4. Discussion 
This study introduced an instrument for assessing ADL in 3-6-year-old children. While this study had initially been designed to determine ADL in 2-6-year-old children, the obtained results from the pilot study and expert recommendations proved it more suitable for the 3-6-year-old age range. Throughout this study, it was determined that children under the age of 3 (2-3 years old) are highly dependent on parents to perform ADL. Furthermore, there are no accurate tests to evaluate ADL in 2-3-year-old children. 
A five-point Likert scale (1= totally dependent, 2= moderately dependent, 3= relatively independent, 4= adaptively independent, 5= totally independent) was used to assess children’s dependency in ADL. To develop this instrument and its framework, the OTPF was used, and some areas of ADL in OTPF (bathing/showering, donning & doffing of clothes, feeding, eating, functional mobility, personal hygiene, and grooming, personal device care, toilet hygiene) were included in our designed questionnaire. Sexual activity was not included in the questionnaire, which distinguishes this instrument from the other existing scales. In this questionnaire, we tried to solve the drawbacks of other existing questionnaires.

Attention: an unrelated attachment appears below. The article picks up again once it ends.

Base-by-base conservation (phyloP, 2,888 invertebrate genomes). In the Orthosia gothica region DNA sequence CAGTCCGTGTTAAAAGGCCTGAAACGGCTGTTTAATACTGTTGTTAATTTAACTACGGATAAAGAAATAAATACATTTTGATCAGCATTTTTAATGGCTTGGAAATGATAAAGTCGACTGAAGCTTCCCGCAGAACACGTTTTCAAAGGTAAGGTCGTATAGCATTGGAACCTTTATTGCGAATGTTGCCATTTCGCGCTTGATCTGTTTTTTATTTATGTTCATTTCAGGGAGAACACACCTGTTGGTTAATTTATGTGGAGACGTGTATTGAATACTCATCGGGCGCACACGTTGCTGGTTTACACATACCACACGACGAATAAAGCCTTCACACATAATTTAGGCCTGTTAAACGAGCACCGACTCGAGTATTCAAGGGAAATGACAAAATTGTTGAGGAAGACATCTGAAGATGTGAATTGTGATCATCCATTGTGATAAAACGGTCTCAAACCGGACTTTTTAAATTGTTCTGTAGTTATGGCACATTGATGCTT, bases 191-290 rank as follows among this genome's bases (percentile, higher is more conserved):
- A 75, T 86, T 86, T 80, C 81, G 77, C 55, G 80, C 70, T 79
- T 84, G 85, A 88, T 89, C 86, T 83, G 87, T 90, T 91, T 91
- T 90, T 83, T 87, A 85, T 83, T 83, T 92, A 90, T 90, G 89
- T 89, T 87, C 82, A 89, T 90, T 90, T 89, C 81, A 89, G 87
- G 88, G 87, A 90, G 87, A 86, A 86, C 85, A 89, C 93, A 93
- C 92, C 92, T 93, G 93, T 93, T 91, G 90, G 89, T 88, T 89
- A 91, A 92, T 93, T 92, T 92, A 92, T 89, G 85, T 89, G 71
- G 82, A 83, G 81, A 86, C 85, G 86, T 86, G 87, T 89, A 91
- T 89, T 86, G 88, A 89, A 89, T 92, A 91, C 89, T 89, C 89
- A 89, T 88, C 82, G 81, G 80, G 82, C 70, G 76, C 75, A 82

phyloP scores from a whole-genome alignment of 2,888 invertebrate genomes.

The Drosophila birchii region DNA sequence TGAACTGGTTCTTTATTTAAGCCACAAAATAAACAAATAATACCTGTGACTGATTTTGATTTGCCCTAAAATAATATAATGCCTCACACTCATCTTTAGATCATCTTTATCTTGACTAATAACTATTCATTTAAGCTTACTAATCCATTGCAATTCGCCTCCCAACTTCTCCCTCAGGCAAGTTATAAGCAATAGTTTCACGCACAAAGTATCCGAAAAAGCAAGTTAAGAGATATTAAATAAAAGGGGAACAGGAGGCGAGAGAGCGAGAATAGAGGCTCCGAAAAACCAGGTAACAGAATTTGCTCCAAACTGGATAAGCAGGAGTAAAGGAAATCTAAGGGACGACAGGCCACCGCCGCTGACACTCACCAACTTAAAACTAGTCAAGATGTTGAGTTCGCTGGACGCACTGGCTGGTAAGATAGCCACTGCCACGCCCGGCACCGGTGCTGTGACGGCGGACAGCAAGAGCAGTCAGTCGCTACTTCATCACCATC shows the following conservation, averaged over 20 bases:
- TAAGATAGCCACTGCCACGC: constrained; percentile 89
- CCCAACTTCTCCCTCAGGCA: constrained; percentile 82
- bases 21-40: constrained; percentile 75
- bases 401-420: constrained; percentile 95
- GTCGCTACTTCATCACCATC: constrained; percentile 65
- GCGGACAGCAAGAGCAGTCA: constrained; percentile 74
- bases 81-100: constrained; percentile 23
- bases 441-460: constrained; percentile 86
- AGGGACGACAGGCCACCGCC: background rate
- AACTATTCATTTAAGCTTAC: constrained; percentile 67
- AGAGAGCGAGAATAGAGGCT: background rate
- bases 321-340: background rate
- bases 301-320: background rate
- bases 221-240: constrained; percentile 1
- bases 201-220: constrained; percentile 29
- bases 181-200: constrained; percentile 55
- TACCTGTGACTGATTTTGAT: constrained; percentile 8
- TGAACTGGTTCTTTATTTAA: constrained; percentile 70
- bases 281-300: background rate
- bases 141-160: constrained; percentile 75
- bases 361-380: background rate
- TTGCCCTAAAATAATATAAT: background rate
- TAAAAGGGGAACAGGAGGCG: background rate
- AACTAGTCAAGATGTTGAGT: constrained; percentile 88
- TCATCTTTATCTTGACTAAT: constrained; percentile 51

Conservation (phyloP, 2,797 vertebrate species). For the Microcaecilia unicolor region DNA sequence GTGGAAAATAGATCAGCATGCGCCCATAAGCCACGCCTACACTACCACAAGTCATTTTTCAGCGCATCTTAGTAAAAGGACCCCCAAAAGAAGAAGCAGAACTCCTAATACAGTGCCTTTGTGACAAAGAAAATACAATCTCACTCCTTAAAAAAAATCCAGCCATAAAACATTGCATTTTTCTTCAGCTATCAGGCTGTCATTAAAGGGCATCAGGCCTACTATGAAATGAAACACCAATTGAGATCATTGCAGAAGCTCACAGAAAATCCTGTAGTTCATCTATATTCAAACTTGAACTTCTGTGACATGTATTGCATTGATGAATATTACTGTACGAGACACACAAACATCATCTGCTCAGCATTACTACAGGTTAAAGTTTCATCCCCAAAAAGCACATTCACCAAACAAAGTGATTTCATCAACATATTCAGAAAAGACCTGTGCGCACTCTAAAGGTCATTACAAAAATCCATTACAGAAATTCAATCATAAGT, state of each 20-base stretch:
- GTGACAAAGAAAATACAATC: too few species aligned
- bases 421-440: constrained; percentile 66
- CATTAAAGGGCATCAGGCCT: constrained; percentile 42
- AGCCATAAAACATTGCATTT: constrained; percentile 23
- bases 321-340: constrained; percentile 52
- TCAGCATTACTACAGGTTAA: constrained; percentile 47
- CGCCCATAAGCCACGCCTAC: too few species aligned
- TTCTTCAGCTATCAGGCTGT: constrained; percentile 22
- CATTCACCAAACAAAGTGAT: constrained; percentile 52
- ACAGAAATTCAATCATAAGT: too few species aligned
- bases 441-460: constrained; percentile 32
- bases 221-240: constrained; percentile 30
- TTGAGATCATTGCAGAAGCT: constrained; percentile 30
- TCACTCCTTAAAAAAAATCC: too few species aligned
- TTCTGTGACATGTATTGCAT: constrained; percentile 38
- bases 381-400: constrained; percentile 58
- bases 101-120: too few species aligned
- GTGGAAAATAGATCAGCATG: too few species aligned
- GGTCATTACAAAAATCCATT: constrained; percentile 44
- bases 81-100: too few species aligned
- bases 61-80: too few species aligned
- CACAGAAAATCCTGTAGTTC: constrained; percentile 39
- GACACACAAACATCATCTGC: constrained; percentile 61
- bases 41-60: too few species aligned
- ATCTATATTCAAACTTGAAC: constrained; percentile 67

The earlier account states that Taiwanese children (with Asian culture) over the age of 4 were less independent in self-care activities and needed more support and care from their parents (Chen et al., 2010). These findings suggest that in addition to child-related factors, which may be less variable in different countries, other factors such as socioeconomic status, family lifestyle, and cultural issues significantly affect how a child performs their ADL.